A growing number of U.S. adults who struggle with chronic pain problems are opting for cannabis to manage discomfort. This is according to a study featured in JAMA Open Network, which indicated that a quarter of U.S. adults seek plant-based medicine to ease their pain.
Last spring, researchers at Michigan Medicine Medical center of the University of Michigan in Ann Arbor surveyed 1,661 adults with chronic pain. All the adults surveyed resided in one of the 36 U.S. states with fully functioning medical cannabis programs and Washington, D.C.The findings suggested that 26% of surveyed chronic pain patients reported using the plant within the past year for pain management. Among those who consumed cannabis to ease pain, more than half successfully reduced their intake of prescription opioids, non-opioids, and over-the-counter pain medications.
What is Chronic Pain and Who is Affected?
Chronic pain lingers for several months; most cases last 3-6 months. According to the “Survey of chronic pain in Europe: prevalence, impact on daily life, and treatment” by Breivik H, Collett B, Cohen R, Gallacher D, Ventafridda V (featured in the European Journal of Pain 2006;10(4):287-333 (11)) approximately 100 million people in Europe experience chronic pain regularly.Every year, approximately one in five Europeans, or 20% of the adult population in Europe, are negatively impacted by chronic pain. Included in this group are 153 million people who endure migraines or other debilitating headaches, 200 million with musculoskeletal disorders, and 100 million with other forms of chronic pain.Individuals who are affected by chronic pain battle a multitude of social and economic burdens.
Aside from the difficulties it causes for people diagnosed with chronic pain, this medical condition also creates a dent in healthcare systems, economies, and society. Experts estimate that half of EU citizens experience back pain at some stage. Chronic pain is one of the primary reasons why people leave the labor market prematurely, and it majorly influences disability retirement. Europe’s economy is bludgeoned by pain to €441 billion each year. In addition to its impact on the workforce, chronic pain is also a significant cause of disability in every region of Europe. It amplifies the risk of poverty, social exclusion, and other health problems. Significant health inequalities persist, with many patients without access to suitable pain treatment in the EU. Stigma and lack of public awareness impose a heavier burden on patients and families by distracting people in pain from seeking treatment.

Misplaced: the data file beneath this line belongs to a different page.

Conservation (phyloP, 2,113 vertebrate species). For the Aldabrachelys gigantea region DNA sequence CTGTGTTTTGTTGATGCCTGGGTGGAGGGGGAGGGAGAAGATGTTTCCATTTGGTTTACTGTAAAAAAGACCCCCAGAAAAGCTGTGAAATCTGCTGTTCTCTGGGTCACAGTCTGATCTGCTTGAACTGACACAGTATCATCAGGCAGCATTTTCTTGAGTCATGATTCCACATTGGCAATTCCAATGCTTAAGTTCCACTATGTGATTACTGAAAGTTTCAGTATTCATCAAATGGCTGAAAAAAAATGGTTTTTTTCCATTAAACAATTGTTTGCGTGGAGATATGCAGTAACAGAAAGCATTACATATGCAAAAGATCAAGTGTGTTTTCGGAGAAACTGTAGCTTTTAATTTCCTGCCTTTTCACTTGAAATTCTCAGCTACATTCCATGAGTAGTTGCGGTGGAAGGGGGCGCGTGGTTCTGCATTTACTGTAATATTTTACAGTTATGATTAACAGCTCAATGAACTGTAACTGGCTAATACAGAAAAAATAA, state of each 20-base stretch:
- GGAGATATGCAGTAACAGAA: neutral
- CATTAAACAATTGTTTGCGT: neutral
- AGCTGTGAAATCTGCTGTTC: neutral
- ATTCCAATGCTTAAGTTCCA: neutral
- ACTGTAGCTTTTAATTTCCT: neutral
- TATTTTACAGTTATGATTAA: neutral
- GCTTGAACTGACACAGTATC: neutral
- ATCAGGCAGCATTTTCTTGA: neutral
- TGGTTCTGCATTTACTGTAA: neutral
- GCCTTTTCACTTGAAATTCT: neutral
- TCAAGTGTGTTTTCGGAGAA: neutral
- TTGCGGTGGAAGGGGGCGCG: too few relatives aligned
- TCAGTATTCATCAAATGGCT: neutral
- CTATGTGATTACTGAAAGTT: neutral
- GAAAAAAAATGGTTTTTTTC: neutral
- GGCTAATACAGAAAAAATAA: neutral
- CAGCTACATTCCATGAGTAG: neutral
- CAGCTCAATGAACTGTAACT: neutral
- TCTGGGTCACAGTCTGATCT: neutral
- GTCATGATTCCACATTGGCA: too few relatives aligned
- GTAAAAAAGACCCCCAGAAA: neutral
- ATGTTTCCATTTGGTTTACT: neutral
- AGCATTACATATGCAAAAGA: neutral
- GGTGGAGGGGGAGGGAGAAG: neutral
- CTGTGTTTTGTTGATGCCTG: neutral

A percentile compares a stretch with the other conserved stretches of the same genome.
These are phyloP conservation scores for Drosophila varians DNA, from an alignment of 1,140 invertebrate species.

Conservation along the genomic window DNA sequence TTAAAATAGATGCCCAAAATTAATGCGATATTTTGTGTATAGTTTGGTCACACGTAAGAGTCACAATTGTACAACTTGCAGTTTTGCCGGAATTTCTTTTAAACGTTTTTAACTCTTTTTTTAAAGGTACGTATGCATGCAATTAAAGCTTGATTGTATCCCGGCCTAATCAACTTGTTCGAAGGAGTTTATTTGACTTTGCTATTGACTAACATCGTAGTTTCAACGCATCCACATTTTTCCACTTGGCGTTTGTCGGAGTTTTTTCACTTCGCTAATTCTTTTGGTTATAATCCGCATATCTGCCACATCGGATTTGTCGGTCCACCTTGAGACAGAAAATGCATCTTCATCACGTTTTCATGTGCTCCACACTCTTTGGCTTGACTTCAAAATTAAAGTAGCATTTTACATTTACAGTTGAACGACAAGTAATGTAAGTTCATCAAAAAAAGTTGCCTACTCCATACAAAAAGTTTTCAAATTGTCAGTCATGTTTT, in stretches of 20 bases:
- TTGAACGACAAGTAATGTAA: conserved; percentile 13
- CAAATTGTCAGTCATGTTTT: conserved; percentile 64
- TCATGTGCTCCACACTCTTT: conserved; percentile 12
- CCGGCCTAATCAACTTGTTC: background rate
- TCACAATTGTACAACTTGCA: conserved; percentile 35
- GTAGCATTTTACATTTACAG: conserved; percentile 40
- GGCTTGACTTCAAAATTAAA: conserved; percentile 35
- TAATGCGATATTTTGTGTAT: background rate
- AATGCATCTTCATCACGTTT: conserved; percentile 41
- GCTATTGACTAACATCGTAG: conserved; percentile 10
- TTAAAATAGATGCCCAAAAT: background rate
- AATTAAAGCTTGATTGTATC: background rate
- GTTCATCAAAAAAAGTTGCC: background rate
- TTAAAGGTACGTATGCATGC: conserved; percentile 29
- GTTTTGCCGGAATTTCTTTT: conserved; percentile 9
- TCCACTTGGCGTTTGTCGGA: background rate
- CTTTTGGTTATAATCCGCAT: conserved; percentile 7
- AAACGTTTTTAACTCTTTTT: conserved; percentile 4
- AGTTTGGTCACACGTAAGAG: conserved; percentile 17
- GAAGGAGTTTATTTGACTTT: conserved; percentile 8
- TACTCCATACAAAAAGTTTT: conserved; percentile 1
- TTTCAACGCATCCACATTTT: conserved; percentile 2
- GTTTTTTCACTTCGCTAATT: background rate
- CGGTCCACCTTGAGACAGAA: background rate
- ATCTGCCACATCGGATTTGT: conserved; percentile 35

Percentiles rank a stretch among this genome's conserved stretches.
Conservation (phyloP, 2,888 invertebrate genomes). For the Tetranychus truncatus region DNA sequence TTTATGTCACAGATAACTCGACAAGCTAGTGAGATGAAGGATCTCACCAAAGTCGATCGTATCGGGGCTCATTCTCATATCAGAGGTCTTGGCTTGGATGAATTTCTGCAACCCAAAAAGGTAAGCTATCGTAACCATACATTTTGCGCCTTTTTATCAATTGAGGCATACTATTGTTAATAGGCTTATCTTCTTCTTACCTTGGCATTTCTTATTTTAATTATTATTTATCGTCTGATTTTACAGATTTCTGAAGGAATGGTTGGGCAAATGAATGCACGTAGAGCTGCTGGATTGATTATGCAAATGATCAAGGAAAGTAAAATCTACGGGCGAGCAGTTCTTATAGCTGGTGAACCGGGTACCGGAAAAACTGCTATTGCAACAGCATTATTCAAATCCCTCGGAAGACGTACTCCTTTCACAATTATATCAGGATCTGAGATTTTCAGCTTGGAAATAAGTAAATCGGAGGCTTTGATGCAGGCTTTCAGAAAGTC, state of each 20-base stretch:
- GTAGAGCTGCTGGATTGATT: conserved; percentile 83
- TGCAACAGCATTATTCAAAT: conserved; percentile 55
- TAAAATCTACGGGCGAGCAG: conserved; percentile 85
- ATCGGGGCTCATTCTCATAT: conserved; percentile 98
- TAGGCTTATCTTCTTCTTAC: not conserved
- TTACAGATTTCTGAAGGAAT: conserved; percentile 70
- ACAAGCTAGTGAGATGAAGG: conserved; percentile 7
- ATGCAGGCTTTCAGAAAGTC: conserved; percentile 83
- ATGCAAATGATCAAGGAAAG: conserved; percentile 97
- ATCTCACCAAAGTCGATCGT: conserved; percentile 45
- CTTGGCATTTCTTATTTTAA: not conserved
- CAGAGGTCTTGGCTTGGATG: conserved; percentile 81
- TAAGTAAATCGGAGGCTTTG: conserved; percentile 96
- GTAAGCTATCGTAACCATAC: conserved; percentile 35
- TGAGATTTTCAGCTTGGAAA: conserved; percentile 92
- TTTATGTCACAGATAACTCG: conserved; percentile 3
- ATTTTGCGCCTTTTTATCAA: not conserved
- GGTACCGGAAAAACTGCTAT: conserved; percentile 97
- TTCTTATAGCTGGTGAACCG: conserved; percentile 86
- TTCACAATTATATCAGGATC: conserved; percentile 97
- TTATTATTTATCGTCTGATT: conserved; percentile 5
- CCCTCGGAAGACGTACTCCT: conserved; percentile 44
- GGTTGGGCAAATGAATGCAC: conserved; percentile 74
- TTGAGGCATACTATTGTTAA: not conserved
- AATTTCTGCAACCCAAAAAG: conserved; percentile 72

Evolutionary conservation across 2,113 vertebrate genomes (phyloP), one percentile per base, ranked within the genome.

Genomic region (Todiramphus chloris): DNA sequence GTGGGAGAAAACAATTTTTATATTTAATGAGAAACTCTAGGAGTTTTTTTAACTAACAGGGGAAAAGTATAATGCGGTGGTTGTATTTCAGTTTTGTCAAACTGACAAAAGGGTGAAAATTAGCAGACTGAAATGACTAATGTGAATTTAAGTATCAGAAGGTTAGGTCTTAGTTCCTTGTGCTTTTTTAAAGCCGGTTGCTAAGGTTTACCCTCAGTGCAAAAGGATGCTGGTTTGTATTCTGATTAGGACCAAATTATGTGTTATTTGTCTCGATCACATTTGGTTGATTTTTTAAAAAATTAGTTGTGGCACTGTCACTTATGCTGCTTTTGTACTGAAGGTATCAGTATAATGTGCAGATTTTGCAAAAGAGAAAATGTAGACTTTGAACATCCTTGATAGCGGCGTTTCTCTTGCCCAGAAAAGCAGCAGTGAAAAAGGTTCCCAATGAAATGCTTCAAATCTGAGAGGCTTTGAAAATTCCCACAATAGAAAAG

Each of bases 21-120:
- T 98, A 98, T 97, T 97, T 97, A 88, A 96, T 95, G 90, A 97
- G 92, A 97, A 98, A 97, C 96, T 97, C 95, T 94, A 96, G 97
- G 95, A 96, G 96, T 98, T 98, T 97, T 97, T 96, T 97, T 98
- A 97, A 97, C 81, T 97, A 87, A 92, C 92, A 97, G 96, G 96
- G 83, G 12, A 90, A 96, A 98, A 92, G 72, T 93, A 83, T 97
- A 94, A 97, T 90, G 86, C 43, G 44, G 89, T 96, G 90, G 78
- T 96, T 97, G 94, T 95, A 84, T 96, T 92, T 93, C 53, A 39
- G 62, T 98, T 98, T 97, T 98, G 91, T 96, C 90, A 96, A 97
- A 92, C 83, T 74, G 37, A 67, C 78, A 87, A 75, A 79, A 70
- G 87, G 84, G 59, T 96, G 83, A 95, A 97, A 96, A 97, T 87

Chronic Pain Patients Favored Cannabis as a Meditative Aid
Approximately 39% of people who reported using cannabis for chronic pain relief claimed it deterred them from engaging in physical therapy. Moreover, 19% said it resulted in them meditating less to manage their pain. Based on the study’s outcome, fewer than 1% said their cannabis consumption resulted in more opioid, non-opioid, or over-the-the-counter pain medication use.Meanwhile, 24% of people who consumed cannabis to treat chronic pain said their consumption habits ignited more passion for meditation. An additional 26% said
their cannabis use resulted in a decrease in cognitive behavioral therapy, which is sometimes used in combination with medication to ease the symptoms of chronic pain. Interestingly, 17% said their cannabis use prompted them to participate in more cognitive behavioral therapy sessions as part of their pain-management regimen. Mindfulness offers a way of refocusing the mind and body without judgment.
When practiced daily, people living with chronic pain can experience relief from negative or worrisome thoughts about the pain. When those thoughts are in motion, the pain and mood levels can increase, which is why it is so essential to maintain a calm mind.”The fact that patients report substituting cannabis for pain medications so much underscores the need for research on the benefits and risks of using cannabis for chronic pain,” said Mark Bicket, who serves as an assistant professor in the Department of Anesthesiology and co-director of the Michigan Opioid Prescribing Engagement Network.
Complementary Health Approaches for Chronic PainResearch suggests that hypnosis is moderately effective in managing chronic pain symptoms. Although the effectiveness of hypnosis may vary from one person to another, it is generally pretty effective compared to traditional types of medical care. A 2017 review of studies of mindfulness meditation for chronic pain highlighted the power of “going within” to improve pain symptoms. Furthermore, studies have shown that listening to music can relieve self-reported pain and depression symptoms in people who experience chronic pain.Acupuncture, massage therapy, meditation, Qigong, relaxation techniques, spinal manipulation, Tai chi, and Yoga are other complementary medicine that may prove helpful in cases of chronic pain.